Commentary

Disciples


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Saturday, August 24, 1889

     7.50 P.M. W. in parlor. Again had not ventured out. The sky dubious, somewhat—his condition more so. But he was cheerful. I left with him proof of his "autobiographic note," which he promised to send up to my house tomorrow by Ed. I am to be out of town till late in the night. Asked me quickly: "How about the Magazine of Art? Did you bring it along?" And when I said I had forgotten, he laughed heartily. "Well—we will try not to grieve about it." I said: "Let Ed get it of my mother when he goes up to the house"—to which— "That's so—that will do—though you must acquit me" turning around to face me— "of any worry of it!" While we sat there a ring of the bell took me to the door and I admitted a young fellow, a reporter of the Post. In the dark as he entered the parlor, W., who frankly extended his hand, asked: "Who is it?" and after he learned: "Oh! I see: sit down. And how is Harry?" The visitor said he was passing by—saw W. at the window—thought he would step in and inquire. W. let out one of his expressive "Ohs!" Then he was asked: "And how are you?"

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To this he responded: "Oh! still afloat—still on the surface." Turning the matter then by his own question: "And how is the Post?" The talk then desultory—a little about Harry Bonsall. W. remarked, as we discussed printing in general—its "mysteries" etc.: "Yes: and I think the best part of the Press is its extra sheet. Now, take this morning's paper—the extra contained some stuff that interested me more than anything in a newspaper for a long time—a series of letters from workingmen—Americans—gone abroad—gone to study industrial conditions there—the Paris Exposition—fested, royally received, investigating everywhere. There was a letter among them from Julian Hawthorne—so good, I read it carefully from end to end. They promise us more of these letters. I was so drawn to them—they seemed so significant—I took my scissors—cut them out—and shall try to keep them, if I can—if they don't get mislaid and buried, like so much of my material. Keep these, then add the others to them when they appear." The visitor asked W. what he knew about Bill Nye. W. responded: "Nothing—I have never met him. I have very little liking for deliberate wits—for men who start out, with malice prepense, to be funny—just as I should distrust deliberate pathos—the fellow who sets out to be serious, to shed tears, or make others."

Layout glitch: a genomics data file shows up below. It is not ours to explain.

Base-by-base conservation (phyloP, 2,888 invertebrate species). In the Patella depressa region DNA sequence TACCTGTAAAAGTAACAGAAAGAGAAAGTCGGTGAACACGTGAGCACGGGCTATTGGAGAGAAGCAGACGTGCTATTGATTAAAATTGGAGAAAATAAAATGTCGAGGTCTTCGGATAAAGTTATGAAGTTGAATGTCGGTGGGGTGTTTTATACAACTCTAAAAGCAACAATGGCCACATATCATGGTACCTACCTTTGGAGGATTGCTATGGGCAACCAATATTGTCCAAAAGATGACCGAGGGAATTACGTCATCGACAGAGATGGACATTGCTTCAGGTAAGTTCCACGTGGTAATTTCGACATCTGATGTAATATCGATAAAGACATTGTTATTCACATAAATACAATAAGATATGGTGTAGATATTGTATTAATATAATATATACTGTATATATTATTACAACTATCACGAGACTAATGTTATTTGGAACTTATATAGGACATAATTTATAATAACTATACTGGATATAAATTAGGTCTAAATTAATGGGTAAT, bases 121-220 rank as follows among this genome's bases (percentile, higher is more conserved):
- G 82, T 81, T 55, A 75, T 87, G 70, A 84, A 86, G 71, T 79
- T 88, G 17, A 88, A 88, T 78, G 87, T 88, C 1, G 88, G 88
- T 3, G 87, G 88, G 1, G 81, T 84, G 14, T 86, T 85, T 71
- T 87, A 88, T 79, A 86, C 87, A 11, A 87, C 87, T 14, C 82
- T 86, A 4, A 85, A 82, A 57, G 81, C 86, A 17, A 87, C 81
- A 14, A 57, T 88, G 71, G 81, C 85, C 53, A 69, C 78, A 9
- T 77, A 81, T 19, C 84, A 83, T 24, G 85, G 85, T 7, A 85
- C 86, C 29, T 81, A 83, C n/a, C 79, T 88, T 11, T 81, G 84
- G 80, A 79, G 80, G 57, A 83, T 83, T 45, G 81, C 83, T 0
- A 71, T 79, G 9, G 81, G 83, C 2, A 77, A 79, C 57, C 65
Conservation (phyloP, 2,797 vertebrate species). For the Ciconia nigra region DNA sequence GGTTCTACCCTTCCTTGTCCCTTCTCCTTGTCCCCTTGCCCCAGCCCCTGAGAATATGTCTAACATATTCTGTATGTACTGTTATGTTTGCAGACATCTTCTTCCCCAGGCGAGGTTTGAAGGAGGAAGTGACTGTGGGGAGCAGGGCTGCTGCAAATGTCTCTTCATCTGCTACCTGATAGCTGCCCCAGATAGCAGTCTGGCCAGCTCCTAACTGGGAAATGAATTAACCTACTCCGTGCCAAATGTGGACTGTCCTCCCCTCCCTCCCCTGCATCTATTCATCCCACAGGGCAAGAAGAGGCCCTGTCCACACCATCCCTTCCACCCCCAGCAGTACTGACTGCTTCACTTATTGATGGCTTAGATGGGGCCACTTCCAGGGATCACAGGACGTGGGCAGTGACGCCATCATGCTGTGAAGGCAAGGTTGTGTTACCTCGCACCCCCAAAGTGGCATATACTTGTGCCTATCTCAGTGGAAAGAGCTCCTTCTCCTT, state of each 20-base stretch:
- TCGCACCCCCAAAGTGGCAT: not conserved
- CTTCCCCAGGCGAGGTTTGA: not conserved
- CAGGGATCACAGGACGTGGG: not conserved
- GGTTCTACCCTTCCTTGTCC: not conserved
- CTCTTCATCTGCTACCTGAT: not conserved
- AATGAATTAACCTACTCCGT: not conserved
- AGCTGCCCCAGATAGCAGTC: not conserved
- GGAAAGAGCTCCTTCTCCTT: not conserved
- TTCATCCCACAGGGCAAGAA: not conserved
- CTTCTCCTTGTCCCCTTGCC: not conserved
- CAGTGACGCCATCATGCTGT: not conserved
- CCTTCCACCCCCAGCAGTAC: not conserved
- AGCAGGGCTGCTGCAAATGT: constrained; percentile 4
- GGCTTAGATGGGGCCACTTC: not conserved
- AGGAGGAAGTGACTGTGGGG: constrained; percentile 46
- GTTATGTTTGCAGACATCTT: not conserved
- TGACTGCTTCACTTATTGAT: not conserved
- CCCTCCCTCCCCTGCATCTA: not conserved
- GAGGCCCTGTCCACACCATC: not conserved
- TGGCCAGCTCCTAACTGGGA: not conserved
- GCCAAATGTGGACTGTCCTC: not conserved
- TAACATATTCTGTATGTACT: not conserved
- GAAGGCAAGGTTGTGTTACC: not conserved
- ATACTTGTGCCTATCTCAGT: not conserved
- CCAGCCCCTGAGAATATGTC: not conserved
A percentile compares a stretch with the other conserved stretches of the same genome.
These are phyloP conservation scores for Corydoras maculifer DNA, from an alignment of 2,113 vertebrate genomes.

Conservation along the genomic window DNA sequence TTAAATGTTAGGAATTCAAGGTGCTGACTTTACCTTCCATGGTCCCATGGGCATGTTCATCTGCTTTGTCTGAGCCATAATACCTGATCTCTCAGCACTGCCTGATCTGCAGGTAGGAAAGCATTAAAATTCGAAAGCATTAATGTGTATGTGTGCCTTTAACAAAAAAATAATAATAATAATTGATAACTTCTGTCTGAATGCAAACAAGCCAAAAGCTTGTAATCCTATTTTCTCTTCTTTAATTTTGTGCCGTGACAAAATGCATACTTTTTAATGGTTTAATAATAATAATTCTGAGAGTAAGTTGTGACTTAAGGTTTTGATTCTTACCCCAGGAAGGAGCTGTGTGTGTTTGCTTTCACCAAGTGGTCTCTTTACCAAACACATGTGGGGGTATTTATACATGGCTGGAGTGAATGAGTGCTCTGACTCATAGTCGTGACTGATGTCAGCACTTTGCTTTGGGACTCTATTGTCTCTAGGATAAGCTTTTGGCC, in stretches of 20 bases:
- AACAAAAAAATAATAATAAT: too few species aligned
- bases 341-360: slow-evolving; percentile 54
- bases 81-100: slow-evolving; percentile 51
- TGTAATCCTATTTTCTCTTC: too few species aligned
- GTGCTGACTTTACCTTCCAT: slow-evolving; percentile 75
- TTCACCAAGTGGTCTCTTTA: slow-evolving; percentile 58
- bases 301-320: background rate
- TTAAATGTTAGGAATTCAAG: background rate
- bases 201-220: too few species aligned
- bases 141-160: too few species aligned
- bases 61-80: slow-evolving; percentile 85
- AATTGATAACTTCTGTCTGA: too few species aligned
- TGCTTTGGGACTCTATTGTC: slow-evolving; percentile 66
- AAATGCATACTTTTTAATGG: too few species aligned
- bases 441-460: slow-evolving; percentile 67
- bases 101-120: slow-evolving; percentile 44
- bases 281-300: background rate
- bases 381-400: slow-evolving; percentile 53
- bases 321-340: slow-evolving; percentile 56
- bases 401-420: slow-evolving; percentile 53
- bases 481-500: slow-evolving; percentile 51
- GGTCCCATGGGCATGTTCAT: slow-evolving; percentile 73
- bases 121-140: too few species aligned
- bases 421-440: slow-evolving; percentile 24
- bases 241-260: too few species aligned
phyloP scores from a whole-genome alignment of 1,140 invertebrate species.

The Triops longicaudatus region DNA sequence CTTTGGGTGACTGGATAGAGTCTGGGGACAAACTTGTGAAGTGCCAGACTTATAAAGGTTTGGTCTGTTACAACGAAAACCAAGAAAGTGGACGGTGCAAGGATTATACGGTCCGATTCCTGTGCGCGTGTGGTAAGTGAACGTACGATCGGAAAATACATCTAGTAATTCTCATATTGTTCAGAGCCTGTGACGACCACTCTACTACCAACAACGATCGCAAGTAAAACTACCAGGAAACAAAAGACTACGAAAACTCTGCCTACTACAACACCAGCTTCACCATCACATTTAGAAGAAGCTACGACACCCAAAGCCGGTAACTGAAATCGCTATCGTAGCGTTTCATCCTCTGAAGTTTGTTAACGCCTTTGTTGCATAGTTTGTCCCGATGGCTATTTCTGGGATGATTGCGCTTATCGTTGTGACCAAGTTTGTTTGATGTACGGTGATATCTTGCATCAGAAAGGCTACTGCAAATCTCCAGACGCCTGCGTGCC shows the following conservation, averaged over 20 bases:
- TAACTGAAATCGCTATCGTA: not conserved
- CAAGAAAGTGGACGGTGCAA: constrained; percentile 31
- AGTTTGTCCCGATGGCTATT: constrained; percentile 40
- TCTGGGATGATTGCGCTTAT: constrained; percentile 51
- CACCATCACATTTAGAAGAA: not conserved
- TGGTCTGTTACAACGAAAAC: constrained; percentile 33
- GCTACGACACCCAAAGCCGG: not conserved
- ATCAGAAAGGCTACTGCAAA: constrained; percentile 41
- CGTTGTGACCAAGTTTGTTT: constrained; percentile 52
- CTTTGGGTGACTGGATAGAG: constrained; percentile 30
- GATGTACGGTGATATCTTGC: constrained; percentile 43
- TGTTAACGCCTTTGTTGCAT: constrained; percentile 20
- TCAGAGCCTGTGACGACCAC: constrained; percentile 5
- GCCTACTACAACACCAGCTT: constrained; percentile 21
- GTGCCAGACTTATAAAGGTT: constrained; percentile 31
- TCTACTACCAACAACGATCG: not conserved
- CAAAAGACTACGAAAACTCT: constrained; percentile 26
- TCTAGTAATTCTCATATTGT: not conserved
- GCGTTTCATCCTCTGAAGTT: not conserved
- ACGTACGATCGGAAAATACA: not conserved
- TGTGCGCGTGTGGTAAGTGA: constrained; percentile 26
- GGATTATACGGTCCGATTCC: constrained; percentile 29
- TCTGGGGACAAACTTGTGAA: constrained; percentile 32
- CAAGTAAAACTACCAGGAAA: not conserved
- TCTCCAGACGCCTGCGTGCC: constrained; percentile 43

I told W. after the visitor was gone that I was going to read "A Song of the Rolling Earth" to a group tomorrow. He said: "God prosper you in all your good intents!" I asked: "Is not that good?" He then: "is it?" We talked some about the general understanding of Leaves of Grass. W. said again that he was "in the hands of the youth of America." By and by, on hurrying away, I met our reporter visitor down the street. He said to me: "The old man is not very comfortable." "No." "Why don't he get up and stir around?" I said something about his sickness. The man looked at me dubiously—quizzically: "Ain't he lazy—ain't that his principal complaint?" This fellow had worked at Harry Bonsall's elbow

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and for this! It takes a long time for frame to get rightly adjusted in the minds of some people. When I told him of W.'s paralysis, the fellow exclaimed: "Well—I had no idea—no idea at all!" And he added: "The old man is quite a famous man, ain't he? I suppose one of our best poets—Holmes, Whittier and Whitman I suppose are the best now, eh?" I laughed in a mild sort of way and shortly slid off. There was small fruit on this stem if any!


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